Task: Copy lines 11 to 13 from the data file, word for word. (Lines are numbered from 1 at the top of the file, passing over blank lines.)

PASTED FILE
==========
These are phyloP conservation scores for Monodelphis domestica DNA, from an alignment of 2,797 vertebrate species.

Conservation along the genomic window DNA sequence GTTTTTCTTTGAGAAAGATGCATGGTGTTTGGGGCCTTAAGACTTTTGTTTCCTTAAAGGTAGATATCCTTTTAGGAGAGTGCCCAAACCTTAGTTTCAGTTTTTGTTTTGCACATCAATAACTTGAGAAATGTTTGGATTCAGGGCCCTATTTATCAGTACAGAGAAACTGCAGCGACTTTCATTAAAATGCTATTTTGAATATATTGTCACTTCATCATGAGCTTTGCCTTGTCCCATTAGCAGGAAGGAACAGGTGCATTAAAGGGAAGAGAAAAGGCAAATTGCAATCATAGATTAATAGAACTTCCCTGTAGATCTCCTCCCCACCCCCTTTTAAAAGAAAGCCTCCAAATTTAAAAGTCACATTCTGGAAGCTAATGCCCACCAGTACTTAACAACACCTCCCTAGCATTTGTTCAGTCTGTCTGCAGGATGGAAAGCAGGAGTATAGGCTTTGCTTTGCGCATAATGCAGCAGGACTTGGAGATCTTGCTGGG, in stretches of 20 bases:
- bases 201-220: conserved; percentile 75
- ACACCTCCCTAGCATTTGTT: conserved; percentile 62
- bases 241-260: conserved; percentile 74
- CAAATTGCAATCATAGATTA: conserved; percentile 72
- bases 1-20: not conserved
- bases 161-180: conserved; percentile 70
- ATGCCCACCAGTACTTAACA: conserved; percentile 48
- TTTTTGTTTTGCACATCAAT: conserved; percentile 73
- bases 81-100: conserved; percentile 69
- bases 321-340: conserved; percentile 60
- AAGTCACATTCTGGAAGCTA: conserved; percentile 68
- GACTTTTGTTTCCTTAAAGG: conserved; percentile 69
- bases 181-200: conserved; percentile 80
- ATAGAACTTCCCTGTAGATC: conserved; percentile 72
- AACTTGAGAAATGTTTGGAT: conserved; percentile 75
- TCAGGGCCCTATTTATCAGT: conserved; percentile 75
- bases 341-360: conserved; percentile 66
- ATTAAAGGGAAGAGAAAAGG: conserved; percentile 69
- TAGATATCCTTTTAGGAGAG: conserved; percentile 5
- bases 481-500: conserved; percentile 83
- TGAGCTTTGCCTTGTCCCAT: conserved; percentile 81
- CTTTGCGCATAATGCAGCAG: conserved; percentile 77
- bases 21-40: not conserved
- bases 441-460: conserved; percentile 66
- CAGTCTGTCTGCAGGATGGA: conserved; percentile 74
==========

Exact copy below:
- bases 81-100: conserved; percentile 69
- bases 321-340: conserved; percentile 60
- AAGTCACATTCTGGAAGCTA: conserved; percentile 68